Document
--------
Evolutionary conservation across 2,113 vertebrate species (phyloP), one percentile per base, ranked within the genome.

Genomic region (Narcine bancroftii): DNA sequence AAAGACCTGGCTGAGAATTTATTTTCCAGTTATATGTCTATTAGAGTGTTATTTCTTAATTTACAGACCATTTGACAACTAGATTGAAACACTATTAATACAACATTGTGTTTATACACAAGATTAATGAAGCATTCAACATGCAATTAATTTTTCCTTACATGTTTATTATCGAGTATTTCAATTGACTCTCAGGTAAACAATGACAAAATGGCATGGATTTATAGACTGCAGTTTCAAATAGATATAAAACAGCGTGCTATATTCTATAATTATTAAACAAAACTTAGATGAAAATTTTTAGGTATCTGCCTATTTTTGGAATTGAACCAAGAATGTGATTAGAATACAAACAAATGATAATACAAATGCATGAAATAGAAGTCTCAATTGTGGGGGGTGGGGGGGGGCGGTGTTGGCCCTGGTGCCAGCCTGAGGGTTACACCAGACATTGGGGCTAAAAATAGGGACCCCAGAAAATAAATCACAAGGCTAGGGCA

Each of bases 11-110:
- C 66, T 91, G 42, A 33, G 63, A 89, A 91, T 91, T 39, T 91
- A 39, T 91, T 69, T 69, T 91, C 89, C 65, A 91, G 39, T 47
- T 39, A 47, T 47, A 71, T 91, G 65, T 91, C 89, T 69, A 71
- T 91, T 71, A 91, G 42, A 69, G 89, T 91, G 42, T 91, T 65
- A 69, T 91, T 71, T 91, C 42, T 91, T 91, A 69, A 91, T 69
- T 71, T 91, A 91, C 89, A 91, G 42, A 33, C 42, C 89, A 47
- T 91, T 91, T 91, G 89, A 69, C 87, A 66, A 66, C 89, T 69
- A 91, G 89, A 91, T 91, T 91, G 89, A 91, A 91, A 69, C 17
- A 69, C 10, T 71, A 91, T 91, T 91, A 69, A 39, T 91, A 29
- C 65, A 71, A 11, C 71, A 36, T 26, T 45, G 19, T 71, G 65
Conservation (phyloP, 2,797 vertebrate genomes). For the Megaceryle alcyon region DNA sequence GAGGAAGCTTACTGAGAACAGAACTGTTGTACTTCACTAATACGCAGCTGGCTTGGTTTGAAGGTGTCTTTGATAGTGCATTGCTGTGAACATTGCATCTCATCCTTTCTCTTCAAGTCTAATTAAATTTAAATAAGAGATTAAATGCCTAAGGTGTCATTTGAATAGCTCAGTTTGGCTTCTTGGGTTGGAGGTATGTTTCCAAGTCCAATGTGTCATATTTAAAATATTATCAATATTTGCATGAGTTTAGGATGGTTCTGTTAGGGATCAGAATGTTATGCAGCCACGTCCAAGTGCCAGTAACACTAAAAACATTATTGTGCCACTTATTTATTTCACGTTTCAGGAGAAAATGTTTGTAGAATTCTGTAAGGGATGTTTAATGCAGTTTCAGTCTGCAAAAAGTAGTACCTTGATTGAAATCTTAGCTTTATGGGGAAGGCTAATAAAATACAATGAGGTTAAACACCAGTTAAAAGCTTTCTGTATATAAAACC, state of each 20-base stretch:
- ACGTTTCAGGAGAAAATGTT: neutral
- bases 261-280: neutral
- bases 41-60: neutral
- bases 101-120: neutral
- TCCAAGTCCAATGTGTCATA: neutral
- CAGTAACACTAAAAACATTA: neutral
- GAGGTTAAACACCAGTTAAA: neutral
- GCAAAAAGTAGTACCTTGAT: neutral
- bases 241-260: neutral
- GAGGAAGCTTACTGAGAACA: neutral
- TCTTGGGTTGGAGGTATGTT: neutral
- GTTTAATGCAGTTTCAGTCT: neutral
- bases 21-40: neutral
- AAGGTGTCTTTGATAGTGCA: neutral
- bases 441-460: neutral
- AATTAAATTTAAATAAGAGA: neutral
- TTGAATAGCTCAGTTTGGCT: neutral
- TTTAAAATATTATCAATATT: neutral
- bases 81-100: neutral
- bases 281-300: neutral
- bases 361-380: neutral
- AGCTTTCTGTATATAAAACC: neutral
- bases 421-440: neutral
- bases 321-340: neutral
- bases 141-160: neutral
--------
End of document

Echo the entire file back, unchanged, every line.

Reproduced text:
Evolutionary conservation across 2,113 vertebrate species (phyloP), one percentile per base, ranked within the genome.

Genomic region (Narcine bancroftii): DNA sequence AAAGACCTGGCTGAGAATTTATTTTCCAGTTATATGTCTATTAGAGTGTTATTTCTTAATTTACAGACCATTTGACAACTAGATTGAAACACTATTAATACAACATTGTGTTTATACACAAGATTAATGAAGCATTCAACATGCAATTAATTTTTCCTTACATGTTTATTATCGAGTATTTCAATTGACTCTCAGGTAAACAATGACAAAATGGCATGGATTTATAGACTGCAGTTTCAAATAGATATAAAACAGCGTGCTATATTCTATAATTATTAAACAAAACTTAGATGAAAATTTTTAGGTATCTGCCTATTTTTGGAATTGAACCAAGAATGTGATTAGAATACAAACAAATGATAATACAAATGCATGAAATAGAAGTCTCAATTGTGGGGGGTGGGGGGGGGCGGTGTTGGCCCTGGTGCCAGCCTGAGGGTTACACCAGACATTGGGGCTAAAAATAGGGACCCCAGAAAATAAATCACAAGGCTAGGGCA

Each of bases 11-110:
- C 66, T 91, G 42, A 33, G 63, A 89, A 91, T 91, T 39, T 91
- A 39, T 91, T 69, T 69, T 91, C 89, C 65, A 91, G 39, T 47
- T 39, A 47, T 47, A 71, T 91, G 65, T 91, C 89, T 69, A 71
- T 91, T 71, A 91, G 42, A 69, G 89, T 91, G 42, T 91, T 65
- A 69, T 91, T 71, T 91, C 42, T 91, T 91, A 69, A 91, T 69
- T 71, T 91, A 91, C 89, A 91, G 42, A 33, C 42, C 89, A 47
- T 91, T 91, T 91, G 89, A 69, C 87, A 66, A 66, C 89, T 69
- A 91, G 89, A 91, T 91, T 91, G 89, A 91, A 91, A 69, C 17
- A 69, C 10, T 71, A 91, T 91, T 91, A 69, A 39, T 91, A 29
- C 65, A 71, A 11, C 71, A 36, T 26, T 45, G 19, T 71, G 65
Conservation (phyloP, 2,797 vertebrate genomes). For the Megaceryle alcyon region DNA sequence GAGGAAGCTTACTGAGAACAGAACTGTTGTACTTCACTAATACGCAGCTGGCTTGGTTTGAAGGTGTCTTTGATAGTGCATTGCTGTGAACATTGCATCTCATCCTTTCTCTTCAAGTCTAATTAAATTTAAATAAGAGATTAAATGCCTAAGGTGTCATTTGAATAGCTCAGTTTGGCTTCTTGGGTTGGAGGTATGTTTCCAAGTCCAATGTGTCATATTTAAAATATTATCAATATTTGCATGAGTTTAGGATGGTTCTGTTAGGGATCAGAATGTTATGCAGCCACGTCCAAGTGCCAGTAACACTAAAAACATTATTGTGCCACTTATTTATTTCACGTTTCAGGAGAAAATGTTTGTAGAATTCTGTAAGGGATGTTTAATGCAGTTTCAGTCTGCAAAAAGTAGTACCTTGATTGAAATCTTAGCTTTATGGGGAAGGCTAATAAAATACAATGAGGTTAAACACCAGTTAAAAGCTTTCTGTATATAAAACC, state of each 20-base stretch:
- ACGTTTCAGGAGAAAATGTT: neutral
- bases 261-280: neutral
- bases 41-60: neutral
- bases 101-120: neutral
- TCCAAGTCCAATGTGTCATA: neutral
- CAGTAACACTAAAAACATTA: neutral
- GAGGTTAAACACCAGTTAAA: neutral
- GCAAAAAGTAGTACCTTGAT: neutral
- bases 241-260: neutral
- GAGGAAGCTTACTGAGAACA: neutral
- TCTTGGGTTGGAGGTATGTT: neutral
- GTTTAATGCAGTTTCAGTCT: neutral
- bases 21-40: neutral
- AAGGTGTCTTTGATAGTGCA: neutral
- bases 441-460: neutral
- AATTAAATTTAAATAAGAGA: neutral
- TTGAATAGCTCAGTTTGGCT: neutral
- TTTAAAATATTATCAATATT: neutral
- bases 81-100: neutral
- bases 281-300: neutral
- bases 361-380: neutral
- AGCTTTCTGTATATAAAACC: neutral
- bases 421-440: neutral
- bases 321-340: neutral
- bases 141-160: neutral